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Slow fashion influencer Katrina Rodabaugh, bestselling author of Mending Matters, teaches readers how to mend, patch, dye, and alter clothing for an environmentally conscious, reimagined wardrobe
Slow fashion influencer Katrina Rodabaugh follows her bestselling book, Mending Matters, with a comprehensive guide to building (and keeping) a wardrobe that matters. Whether you want to repair your go-to jeans, refresh a favorite garment, alter or dye clothing you already have—this book has all the know-how you’ll need. Woven throughout are stories, essays, and a slow fashion call-to-action, encouraging readers to get involved or deepen their commitment to changing the destructive habit of overconsumption. Rodabaugh has an engaged community (her kits are in high demand and her classes sell out quickly) and a proven ability to tempt sewists and nonsewists alike to take up needle and thread.
About the Author
Katrina Rodabaugh is an award-winning artist and writer working across disciplines to explore environmental and social issues through craft techniques. Her writing and work have appeared in the New York Times, Boston Globe, Martha Stewart Living,Mother Earth Living, Sewing Magazine, Sunset magazine, Sweet Paul Magazine, Taproot magazine, and more. Rodabaugh teaches and speaks at craft gatherings across the United States, including to standing-room only crowds at the popular New York State Sheep & Wool Festival. Rodabaugh currently lives in the Hudson Valley of New York.
“Katrina provides the inspiration, the motivation, and the techniques to put daydreams into practice, whether you want to DIY it or ask a professional to do it for you, and the more you delve into her universe, the more you are compelled to do as she does.”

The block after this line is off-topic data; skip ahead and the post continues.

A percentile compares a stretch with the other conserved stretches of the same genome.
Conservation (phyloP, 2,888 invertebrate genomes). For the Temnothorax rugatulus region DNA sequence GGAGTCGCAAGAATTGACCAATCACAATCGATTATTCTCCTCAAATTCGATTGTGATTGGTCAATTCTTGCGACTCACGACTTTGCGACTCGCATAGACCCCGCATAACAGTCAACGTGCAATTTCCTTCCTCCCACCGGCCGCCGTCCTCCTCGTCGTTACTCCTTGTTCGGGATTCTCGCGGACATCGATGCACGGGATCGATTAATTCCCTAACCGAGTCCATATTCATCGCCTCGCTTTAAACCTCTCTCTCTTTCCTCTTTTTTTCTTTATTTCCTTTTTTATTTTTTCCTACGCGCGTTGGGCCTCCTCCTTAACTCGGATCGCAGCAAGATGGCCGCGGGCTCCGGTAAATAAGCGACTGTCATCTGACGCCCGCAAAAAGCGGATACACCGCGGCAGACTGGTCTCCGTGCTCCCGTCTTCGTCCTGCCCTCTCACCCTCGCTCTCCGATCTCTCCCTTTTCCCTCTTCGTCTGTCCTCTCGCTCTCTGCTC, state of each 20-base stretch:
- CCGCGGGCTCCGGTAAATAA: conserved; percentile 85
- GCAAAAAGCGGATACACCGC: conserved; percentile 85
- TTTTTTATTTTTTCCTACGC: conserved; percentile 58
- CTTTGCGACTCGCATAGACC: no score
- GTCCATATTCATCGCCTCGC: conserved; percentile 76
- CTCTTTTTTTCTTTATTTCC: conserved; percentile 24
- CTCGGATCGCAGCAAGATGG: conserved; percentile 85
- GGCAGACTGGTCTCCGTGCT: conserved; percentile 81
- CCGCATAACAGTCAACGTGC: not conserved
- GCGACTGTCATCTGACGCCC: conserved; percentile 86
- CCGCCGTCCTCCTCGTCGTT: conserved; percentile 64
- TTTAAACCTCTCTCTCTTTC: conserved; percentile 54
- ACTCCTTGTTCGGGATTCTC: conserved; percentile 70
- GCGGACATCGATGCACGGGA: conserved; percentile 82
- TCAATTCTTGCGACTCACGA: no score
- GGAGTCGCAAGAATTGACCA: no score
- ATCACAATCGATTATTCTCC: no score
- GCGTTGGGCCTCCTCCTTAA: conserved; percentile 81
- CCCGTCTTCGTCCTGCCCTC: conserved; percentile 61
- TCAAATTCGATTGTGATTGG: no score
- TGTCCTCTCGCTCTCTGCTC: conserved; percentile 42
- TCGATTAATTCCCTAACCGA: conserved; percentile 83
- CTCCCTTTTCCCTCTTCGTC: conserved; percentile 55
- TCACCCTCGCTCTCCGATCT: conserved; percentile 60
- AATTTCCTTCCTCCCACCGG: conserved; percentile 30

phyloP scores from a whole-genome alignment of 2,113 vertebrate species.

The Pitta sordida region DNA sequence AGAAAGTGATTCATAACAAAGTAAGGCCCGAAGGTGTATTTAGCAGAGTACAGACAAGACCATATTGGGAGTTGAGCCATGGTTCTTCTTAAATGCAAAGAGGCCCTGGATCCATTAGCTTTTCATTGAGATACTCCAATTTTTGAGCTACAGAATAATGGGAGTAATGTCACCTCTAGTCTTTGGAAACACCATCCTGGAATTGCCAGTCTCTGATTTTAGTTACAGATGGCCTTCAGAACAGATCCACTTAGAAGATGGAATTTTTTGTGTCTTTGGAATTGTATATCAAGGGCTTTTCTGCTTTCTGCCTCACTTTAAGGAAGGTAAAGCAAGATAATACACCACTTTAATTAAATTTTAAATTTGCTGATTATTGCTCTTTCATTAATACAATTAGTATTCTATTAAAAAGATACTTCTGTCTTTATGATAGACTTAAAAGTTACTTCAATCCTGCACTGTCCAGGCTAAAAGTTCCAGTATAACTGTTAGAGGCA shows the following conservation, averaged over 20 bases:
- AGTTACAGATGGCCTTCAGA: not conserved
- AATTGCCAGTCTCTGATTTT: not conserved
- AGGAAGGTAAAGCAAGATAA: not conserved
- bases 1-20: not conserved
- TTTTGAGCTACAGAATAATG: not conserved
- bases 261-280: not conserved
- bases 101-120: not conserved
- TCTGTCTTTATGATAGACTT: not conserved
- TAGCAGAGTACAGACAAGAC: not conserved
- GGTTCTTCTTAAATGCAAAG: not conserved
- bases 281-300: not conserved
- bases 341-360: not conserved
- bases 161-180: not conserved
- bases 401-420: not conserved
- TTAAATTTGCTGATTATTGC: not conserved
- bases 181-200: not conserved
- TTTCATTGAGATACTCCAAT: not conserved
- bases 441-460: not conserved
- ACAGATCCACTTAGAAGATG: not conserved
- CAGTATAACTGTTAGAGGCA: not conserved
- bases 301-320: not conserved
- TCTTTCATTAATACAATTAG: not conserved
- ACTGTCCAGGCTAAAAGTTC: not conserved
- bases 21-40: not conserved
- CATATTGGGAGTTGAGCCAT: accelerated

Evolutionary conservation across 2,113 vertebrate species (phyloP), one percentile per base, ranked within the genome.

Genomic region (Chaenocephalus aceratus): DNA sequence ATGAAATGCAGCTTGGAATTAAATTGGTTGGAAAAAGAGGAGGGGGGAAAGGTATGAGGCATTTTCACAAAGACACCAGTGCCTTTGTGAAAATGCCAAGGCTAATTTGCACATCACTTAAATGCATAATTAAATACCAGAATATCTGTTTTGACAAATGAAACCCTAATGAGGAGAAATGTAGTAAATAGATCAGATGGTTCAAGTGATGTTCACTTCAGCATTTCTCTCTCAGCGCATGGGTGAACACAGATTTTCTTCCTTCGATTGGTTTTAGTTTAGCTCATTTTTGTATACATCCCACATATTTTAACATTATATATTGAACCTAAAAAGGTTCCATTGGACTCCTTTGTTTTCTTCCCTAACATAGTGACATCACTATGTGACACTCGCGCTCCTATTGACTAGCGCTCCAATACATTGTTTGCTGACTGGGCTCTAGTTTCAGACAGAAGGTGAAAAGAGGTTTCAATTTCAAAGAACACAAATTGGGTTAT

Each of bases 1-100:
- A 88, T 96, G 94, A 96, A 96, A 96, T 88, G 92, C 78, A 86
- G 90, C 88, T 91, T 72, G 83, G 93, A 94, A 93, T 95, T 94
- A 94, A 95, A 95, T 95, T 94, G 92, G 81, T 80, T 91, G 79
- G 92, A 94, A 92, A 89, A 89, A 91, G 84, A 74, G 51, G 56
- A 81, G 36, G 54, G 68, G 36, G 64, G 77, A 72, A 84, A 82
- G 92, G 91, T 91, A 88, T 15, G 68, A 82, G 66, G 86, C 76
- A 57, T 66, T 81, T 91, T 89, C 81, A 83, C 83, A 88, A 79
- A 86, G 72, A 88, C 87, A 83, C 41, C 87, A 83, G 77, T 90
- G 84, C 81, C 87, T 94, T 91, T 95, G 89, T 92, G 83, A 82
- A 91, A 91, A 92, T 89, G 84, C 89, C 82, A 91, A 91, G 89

— from the Foreword by Orsola de Castro, co-founder and global creative director, Fashion Revolution
“When Katrina Rodabaugh gave up ‘convenience in fashion,’ she began what she calls ‘a relationship with commitment instead.’ Circularity, invention, the impulse to create, traditional craft, and modern handwork fuel Katrina’s inspiring new book, Make Thrift Mend, indeed.”
— Natalie Chanin, The School of Making and Alabama Chanin
“Katrina’s philosophy is masterfully distilled in Make Thrift Mend. She has a gift for making sustainable living into a spiritual practice, while at the same time grounding it in accessible practices. Treading lightly upon the earth does not require a hefty paycheck; anyone can learn how to clothe themselves in alignment with their values with the skills taught in these pages.”
— Meg McElwee, Sew Liberated
Staff Pick: Powell’s “A slow fashion book for the thoughtful fashionista. Rodabaugh states: ‘Start where you are. Start by looking at the clothes you already own before shopping for new. Can they be mended or remodeled rather than replaced?’ This isn’t just another closet advice book. Rodabaugh gives us inspiring ideas for rejuvenating our old togs into treasures to be proud of. I was a fan of her first book, Mending Matters, and I’m just as excited about Make Thrift Mend. Recommended by Tracey T.